Help identify this tree -- acorns but not oak leaves

Can someone please help me figure out what a particular tree is?
It had acorns, a bit smaller than most oak acorns I've seen.
The leaves were not multi-lobed like oak leaves; in fact they looked a lot like bay leaves. (They didn't smell like bay leaves, though.)
The bark was unremarkable, vaguely like a thousand varieties of deciduous trees (elm, oak, maple, etc).
It was located in Tamarack, West Virginia.
Thank you!
Ted Shoemaker
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In article

Ted any chance you can be a bit more vague? I'll place my hands on the screen and see what appears. Leafs vs. Leaves matters btw.
<http://www.arcytech.org/java/population/oak_stories.html
Bill
--

Garden in shade zone 5 S Jersey USA


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Ted Shoemaker wrote:

I'd google "oak leaves" and look in the image category. There are different kinds. Maybe you'll find yours.
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If you were in Europe I'd suggest something like Holm Oak (Quercus ilex). In America, perhaps one of the Live Oaks.

--
Stewart Robert Hinsley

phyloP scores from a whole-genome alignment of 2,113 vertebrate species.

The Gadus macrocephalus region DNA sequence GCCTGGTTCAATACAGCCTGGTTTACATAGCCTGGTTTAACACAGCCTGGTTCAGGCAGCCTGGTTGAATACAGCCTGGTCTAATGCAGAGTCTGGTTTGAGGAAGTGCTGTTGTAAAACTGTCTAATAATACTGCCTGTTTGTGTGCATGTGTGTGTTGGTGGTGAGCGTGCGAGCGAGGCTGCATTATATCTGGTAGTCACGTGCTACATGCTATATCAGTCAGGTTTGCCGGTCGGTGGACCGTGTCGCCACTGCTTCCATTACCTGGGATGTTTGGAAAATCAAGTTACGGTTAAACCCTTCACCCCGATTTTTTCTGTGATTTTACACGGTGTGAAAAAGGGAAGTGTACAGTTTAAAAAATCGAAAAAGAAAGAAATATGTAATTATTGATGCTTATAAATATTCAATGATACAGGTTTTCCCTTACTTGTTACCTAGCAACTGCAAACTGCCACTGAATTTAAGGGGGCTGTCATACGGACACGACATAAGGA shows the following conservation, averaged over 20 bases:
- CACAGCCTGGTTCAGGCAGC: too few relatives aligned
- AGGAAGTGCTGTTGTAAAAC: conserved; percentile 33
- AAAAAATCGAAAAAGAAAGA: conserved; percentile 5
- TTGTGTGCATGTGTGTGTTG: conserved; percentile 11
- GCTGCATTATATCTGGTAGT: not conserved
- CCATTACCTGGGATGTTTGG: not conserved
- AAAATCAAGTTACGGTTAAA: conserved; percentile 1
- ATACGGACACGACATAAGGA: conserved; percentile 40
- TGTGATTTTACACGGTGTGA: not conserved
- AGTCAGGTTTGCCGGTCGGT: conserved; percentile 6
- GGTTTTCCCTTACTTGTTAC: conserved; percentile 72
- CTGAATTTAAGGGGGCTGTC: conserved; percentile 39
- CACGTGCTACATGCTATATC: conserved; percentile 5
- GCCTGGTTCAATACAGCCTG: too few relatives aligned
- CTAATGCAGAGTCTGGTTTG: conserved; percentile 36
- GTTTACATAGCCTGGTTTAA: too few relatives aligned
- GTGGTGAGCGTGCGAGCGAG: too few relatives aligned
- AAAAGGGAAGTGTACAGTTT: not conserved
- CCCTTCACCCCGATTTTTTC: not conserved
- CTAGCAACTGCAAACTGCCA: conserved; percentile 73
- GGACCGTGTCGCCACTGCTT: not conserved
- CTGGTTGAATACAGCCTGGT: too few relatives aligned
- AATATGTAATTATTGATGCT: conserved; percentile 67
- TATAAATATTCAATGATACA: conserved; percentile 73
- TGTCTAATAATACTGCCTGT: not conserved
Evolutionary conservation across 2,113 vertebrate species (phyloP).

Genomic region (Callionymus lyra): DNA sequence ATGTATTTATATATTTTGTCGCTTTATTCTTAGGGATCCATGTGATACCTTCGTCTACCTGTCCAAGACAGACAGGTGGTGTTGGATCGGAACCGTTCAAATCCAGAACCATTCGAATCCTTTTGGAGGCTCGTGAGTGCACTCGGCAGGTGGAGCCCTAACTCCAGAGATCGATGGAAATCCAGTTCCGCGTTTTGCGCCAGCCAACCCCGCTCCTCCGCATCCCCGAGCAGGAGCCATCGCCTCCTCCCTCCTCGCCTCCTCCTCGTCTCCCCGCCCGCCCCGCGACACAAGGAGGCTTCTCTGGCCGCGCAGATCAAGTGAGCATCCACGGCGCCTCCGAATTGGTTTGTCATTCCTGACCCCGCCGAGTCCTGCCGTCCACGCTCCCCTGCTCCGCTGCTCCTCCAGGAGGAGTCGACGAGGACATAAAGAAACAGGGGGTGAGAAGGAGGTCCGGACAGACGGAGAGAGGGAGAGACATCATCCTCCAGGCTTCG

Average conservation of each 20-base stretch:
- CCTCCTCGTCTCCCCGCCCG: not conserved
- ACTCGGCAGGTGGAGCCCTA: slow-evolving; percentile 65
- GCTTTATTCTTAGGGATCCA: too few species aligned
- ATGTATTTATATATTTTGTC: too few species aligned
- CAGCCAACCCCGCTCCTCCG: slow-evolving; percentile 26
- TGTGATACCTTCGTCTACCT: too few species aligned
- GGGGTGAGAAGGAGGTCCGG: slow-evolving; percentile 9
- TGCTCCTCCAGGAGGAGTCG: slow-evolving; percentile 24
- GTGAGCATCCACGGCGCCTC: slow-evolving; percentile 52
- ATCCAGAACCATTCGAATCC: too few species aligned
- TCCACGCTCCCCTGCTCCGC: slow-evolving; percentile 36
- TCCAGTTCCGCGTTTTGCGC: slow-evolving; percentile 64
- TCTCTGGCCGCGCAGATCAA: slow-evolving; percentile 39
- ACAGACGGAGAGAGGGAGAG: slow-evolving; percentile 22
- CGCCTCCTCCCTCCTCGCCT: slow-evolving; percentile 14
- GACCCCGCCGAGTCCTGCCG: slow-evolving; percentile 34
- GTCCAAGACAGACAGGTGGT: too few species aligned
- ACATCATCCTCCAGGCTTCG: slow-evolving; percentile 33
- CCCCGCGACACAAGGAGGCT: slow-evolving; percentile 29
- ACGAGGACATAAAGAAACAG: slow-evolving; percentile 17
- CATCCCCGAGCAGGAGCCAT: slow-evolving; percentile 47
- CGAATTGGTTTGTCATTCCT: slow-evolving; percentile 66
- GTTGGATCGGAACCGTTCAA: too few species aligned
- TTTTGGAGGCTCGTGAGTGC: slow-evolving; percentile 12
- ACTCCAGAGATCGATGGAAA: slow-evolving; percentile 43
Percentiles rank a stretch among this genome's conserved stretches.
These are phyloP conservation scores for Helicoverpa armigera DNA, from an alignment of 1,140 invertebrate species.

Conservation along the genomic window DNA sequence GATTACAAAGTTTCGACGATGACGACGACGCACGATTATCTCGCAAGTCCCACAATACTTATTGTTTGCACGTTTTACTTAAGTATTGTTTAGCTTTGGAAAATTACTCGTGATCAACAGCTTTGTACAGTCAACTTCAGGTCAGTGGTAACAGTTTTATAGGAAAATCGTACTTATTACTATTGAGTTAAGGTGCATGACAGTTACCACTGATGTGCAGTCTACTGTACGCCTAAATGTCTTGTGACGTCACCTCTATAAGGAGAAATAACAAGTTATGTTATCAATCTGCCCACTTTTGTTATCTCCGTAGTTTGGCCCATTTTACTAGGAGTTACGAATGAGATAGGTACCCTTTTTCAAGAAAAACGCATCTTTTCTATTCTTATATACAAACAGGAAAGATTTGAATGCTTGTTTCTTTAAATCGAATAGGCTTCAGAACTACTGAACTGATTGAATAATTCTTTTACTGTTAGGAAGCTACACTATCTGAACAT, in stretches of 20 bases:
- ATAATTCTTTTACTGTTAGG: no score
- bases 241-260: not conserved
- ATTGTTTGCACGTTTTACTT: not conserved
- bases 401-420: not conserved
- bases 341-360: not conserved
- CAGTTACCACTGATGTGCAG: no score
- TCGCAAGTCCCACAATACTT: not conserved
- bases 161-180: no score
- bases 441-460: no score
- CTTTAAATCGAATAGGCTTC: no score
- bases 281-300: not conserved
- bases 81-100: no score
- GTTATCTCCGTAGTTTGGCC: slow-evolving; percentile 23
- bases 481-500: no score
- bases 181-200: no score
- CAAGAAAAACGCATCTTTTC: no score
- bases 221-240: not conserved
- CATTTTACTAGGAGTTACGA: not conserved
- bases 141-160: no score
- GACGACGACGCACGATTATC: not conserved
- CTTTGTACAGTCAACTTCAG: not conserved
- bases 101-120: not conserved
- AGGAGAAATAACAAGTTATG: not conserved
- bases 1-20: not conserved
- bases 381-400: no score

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    From the sketchy description, I'd guess a "laurel" oak (Quercus hemisphaerica) or "swamp laurel" oak (Quercus laurifolia). The two species are basically indistinguishable to a casual observer. The leaves of both more closely resemble laurel leaves than do those of "live" oak (Quercus virginiana): They are much thinner and flatter and, as a rule, less deeply geen-colored. However, both are fairly uncommon, though not unseen, in the US state of West Virginia.
http://www.cnr.vt.edu/DENDRO/DENDROLOGY/SYLLABUS/factsheet.cfm?ID50
http://www.sfrc.ufl.edu/4h/Laurel_oak/laureoak.htm
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Running on single malt in U.S.A.
Peninsular Florida,
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Ted Shoemaker wrote:

It's probably some variety of live oak. You can find some examples of the leaves with Google Images.
Brian
--
Day 193 of the "no grouchy usenet posts" project

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I had a peek in my trusty old Fieldbook of Natural History and found
Live Oak, Quercus virginiana, from VA to FLA and Shingle Oak, Q. imbricaria. from NJ to GA
Just to give you a start.
\Emilie
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Wow. I learned something. Thank you.
I had thought that all oak leaves were multi-lobed.
Ted Shoemaker

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On Sat, 15 Aug 2009 09:47:43 -0700 (PDT), Ted Shoemaker

In the future you might find this site useful:
http://www.cnr.vt.edu/dendro/dendrology/idit.htm
Go through the "interview" and select the items you are sure of. It will produce a list of possibilities with the info you gave it. Works best with native species, at least that has been my experience with it.
--
Leon Fisk
Grand Rapids MI/Zone 5b
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